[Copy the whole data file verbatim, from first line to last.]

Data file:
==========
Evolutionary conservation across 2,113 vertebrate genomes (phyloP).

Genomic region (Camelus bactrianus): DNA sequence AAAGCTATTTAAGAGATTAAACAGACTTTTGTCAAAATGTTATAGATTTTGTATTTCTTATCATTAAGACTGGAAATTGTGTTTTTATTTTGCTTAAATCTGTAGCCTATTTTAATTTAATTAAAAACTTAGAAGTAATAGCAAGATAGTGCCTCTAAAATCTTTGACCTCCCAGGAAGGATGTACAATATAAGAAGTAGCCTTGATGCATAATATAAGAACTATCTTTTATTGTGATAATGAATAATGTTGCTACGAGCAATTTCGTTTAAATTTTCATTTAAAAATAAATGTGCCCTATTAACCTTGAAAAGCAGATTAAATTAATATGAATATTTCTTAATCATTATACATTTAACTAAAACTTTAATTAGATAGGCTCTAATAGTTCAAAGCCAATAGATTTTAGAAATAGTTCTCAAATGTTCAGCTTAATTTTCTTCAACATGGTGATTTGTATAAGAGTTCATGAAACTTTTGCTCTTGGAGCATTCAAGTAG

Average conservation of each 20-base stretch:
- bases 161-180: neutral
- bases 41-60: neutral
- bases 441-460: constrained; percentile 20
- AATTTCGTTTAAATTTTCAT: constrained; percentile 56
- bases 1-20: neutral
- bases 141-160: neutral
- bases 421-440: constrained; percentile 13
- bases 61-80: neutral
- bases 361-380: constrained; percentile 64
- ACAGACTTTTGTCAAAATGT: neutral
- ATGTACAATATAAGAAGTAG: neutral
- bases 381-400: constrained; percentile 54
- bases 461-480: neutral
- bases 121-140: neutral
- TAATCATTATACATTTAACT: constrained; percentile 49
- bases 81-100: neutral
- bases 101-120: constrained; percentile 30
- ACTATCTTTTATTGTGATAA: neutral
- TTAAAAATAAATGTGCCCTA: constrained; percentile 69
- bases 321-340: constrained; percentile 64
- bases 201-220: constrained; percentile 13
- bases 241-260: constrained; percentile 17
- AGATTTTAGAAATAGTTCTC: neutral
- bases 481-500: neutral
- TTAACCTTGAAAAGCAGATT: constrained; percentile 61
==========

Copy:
Evolutionary conservation across 2,113 vertebrate genomes (phyloP).

Genomic region (Camelus bactrianus): DNA sequence AAAGCTATTTAAGAGATTAAACAGACTTTTGTCAAAATGTTATAGATTTTGTATTTCTTATCATTAAGACTGGAAATTGTGTTTTTATTTTGCTTAAATCTGTAGCCTATTTTAATTTAATTAAAAACTTAGAAGTAATAGCAAGATAGTGCCTCTAAAATCTTTGACCTCCCAGGAAGGATGTACAATATAAGAAGTAGCCTTGATGCATAATATAAGAACTATCTTTTATTGTGATAATGAATAATGTTGCTACGAGCAATTTCGTTTAAATTTTCATTTAAAAATAAATGTGCCCTATTAACCTTGAAAAGCAGATTAAATTAATATGAATATTTCTTAATCATTATACATTTAACTAAAACTTTAATTAGATAGGCTCTAATAGTTCAAAGCCAATAGATTTTAGAAATAGTTCTCAAATGTTCAGCTTAATTTTCTTCAACATGGTGATTTGTATAAGAGTTCATGAAACTTTTGCTCTTGGAGCATTCAAGTAG

Average conservation of each 20-base stretch:
- bases 161-180: neutral
- bases 41-60: neutral
- bases 441-460: constrained; percentile 20
- AATTTCGTTTAAATTTTCAT: constrained; percentile 56
- bases 1-20: neutral
- bases 141-160: neutral
- bases 421-440: constrained; percentile 13
- bases 61-80: neutral
- bases 361-380: constrained; percentile 64
- ACAGACTTTTGTCAAAATGT: neutral
- ATGTACAATATAAGAAGTAG: neutral
- bases 381-400: constrained; percentile 54
- bases 461-480: neutral
- bases 121-140: neutral
- TAATCATTATACATTTAACT: constrained; percentile 49
- bases 81-100: neutral
- bases 101-120: constrained; percentile 30
- ACTATCTTTTATTGTGATAA: neutral
- TTAAAAATAAATGTGCCCTA: constrained; percentile 69
- bases 321-340: constrained; percentile 64
- bases 201-220: constrained; percentile 13
- bases 241-260: constrained; percentile 17
- AGATTTTAGAAATAGTTCTC: neutral
- bases 481-500: neutral
- TTAACCTTGAAAAGCAGATT: constrained; percentile 61